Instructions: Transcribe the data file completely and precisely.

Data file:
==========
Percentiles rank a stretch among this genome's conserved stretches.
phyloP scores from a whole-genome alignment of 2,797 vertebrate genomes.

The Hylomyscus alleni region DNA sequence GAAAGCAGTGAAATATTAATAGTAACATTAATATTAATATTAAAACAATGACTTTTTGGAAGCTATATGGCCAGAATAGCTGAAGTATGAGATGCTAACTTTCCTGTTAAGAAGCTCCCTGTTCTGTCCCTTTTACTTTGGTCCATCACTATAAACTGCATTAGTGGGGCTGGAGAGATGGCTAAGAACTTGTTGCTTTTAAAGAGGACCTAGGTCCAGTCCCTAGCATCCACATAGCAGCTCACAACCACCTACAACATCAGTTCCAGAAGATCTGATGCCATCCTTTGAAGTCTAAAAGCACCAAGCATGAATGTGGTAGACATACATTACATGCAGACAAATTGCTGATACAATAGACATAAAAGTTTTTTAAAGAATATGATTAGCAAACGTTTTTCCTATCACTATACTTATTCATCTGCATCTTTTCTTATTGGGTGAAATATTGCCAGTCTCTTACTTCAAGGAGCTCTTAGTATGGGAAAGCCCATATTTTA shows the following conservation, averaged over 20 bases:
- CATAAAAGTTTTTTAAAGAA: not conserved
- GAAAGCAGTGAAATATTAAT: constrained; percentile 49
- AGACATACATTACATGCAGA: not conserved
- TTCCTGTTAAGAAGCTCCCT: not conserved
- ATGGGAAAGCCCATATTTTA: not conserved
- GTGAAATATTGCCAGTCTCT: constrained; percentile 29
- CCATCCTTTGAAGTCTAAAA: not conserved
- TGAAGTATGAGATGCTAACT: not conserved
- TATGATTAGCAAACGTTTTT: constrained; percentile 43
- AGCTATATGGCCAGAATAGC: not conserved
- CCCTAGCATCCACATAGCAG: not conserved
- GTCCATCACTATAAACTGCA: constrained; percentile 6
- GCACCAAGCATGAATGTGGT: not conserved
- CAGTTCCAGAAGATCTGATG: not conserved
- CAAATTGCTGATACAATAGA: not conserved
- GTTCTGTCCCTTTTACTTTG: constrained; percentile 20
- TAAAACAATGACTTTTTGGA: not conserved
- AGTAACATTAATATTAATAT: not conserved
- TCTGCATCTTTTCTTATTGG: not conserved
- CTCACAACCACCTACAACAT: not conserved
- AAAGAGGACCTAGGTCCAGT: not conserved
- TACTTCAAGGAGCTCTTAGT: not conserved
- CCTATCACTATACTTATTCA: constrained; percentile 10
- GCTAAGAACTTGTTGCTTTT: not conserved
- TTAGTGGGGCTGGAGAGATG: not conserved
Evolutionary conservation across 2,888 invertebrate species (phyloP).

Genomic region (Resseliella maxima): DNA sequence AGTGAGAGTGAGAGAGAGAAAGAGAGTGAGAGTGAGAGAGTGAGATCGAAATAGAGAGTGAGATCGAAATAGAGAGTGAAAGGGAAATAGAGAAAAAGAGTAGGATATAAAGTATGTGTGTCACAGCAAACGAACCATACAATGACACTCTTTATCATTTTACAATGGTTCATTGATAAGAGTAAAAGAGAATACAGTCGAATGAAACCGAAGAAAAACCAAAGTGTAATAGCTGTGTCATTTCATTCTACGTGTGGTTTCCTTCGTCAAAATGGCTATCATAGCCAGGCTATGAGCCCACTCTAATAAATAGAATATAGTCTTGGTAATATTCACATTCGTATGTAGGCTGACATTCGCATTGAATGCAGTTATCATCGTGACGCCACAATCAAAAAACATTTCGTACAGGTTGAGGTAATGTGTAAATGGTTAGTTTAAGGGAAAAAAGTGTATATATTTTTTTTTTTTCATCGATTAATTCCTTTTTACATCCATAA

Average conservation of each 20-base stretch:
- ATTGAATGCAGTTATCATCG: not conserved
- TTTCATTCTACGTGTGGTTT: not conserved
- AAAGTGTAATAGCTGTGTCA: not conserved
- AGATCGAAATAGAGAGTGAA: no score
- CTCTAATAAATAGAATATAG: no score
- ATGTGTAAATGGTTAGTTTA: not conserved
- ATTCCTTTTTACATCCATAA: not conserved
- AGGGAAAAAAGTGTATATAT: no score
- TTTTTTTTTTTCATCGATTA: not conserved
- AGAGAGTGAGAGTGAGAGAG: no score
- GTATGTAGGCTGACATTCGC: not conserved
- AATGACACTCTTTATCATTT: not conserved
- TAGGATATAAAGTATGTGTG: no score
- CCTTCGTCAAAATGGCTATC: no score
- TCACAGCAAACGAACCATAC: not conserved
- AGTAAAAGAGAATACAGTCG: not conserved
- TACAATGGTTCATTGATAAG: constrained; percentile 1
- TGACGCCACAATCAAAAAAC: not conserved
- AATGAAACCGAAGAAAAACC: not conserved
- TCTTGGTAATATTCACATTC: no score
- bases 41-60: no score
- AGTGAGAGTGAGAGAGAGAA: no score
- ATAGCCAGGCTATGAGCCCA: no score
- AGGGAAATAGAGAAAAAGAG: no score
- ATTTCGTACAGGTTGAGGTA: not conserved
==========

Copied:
Percentiles rank a stretch among this genome's conserved stretches.
phyloP scores from a whole-genome alignment of 2,797 vertebrate genomes.

The Hylomyscus alleni region DNA sequence GAAAGCAGTGAAATATTAATAGTAACATTAATATTAATATTAAAACAATGACTTTTTGGAAGCTATATGGCCAGAATAGCTGAAGTATGAGATGCTAACTTTCCTGTTAAGAAGCTCCCTGTTCTGTCCCTTTTACTTTGGTCCATCACTATAAACTGCATTAGTGGGGCTGGAGAGATGGCTAAGAACTTGTTGCTTTTAAAGAGGACCTAGGTCCAGTCCCTAGCATCCACATAGCAGCTCACAACCACCTACAACATCAGTTCCAGAAGATCTGATGCCATCCTTTGAAGTCTAAAAGCACCAAGCATGAATGTGGTAGACATACATTACATGCAGACAAATTGCTGATACAATAGACATAAAAGTTTTTTAAAGAATATGATTAGCAAACGTTTTTCCTATCACTATACTTATTCATCTGCATCTTTTCTTATTGGGTGAAATATTGCCAGTCTCTTACTTCAAGGAGCTCTTAGTATGGGAAAGCCCATATTTTA shows the following conservation, averaged over 20 bases:
- CATAAAAGTTTTTTAAAGAA: not conserved
- GAAAGCAGTGAAATATTAAT: constrained; percentile 49
- AGACATACATTACATGCAGA: not conserved
- TTCCTGTTAAGAAGCTCCCT: not conserved
- ATGGGAAAGCCCATATTTTA: not conserved
- GTGAAATATTGCCAGTCTCT: constrained; percentile 29
- CCATCCTTTGAAGTCTAAAA: not conserved
- TGAAGTATGAGATGCTAACT: not conserved
- TATGATTAGCAAACGTTTTT: constrained; percentile 43
- AGCTATATGGCCAGAATAGC: not conserved
- CCCTAGCATCCACATAGCAG: not conserved
- GTCCATCACTATAAACTGCA: constrained; percentile 6
- GCACCAAGCATGAATGTGGT: not conserved
- CAGTTCCAGAAGATCTGATG: not conserved
- CAAATTGCTGATACAATAGA: not conserved
- GTTCTGTCCCTTTTACTTTG: constrained; percentile 20
- TAAAACAATGACTTTTTGGA: not conserved
- AGTAACATTAATATTAATAT: not conserved
- TCTGCATCTTTTCTTATTGG: not conserved
- CTCACAACCACCTACAACAT: not conserved
- AAAGAGGACCTAGGTCCAGT: not conserved
- TACTTCAAGGAGCTCTTAGT: not conserved
- CCTATCACTATACTTATTCA: constrained; percentile 10
- GCTAAGAACTTGTTGCTTTT: not conserved
- TTAGTGGGGCTGGAGAGATG: not conserved
Evolutionary conservation across 2,888 invertebrate species (phyloP).

Genomic region (Resseliella maxima): DNA sequence AGTGAGAGTGAGAGAGAGAAAGAGAGTGAGAGTGAGAGAGTGAGATCGAAATAGAGAGTGAGATCGAAATAGAGAGTGAAAGGGAAATAGAGAAAAAGAGTAGGATATAAAGTATGTGTGTCACAGCAAACGAACCATACAATGACACTCTTTATCATTTTACAATGGTTCATTGATAAGAGTAAAAGAGAATACAGTCGAATGAAACCGAAGAAAAACCAAAGTGTAATAGCTGTGTCATTTCATTCTACGTGTGGTTTCCTTCGTCAAAATGGCTATCATAGCCAGGCTATGAGCCCACTCTAATAAATAGAATATAGTCTTGGTAATATTCACATTCGTATGTAGGCTGACATTCGCATTGAATGCAGTTATCATCGTGACGCCACAATCAAAAAACATTTCGTACAGGTTGAGGTAATGTGTAAATGGTTAGTTTAAGGGAAAAAAGTGTATATATTTTTTTTTTTTCATCGATTAATTCCTTTTTACATCCATAA

Average conservation of each 20-base stretch:
- ATTGAATGCAGTTATCATCG: not conserved
- TTTCATTCTACGTGTGGTTT: not conserved
- AAAGTGTAATAGCTGTGTCA: not conserved
- AGATCGAAATAGAGAGTGAA: no score
- CTCTAATAAATAGAATATAG: no score
- ATGTGTAAATGGTTAGTTTA: not conserved
- ATTCCTTTTTACATCCATAA: not conserved
- AGGGAAAAAAGTGTATATAT: no score
- TTTTTTTTTTTCATCGATTA: not conserved
- AGAGAGTGAGAGTGAGAGAG: no score
- GTATGTAGGCTGACATTCGC: not conserved
- AATGACACTCTTTATCATTT: not conserved
- TAGGATATAAAGTATGTGTG: no score
- CCTTCGTCAAAATGGCTATC: no score
- TCACAGCAAACGAACCATAC: not conserved
- AGTAAAAGAGAATACAGTCG: not conserved
- TACAATGGTTCATTGATAAG: constrained; percentile 1
- TGACGCCACAATCAAAAAAC: not conserved
- AATGAAACCGAAGAAAAACC: not conserved
- TCTTGGTAATATTCACATTC: no score
- bases 41-60: no score
- AGTGAGAGTGAGAGAGAGAA: no score
- ATAGCCAGGCTATGAGCCCA: no score
- AGGGAAATAGAGAAAAAGAG: no score
- ATTTCGTACAGGTTGAGGTA: not conserved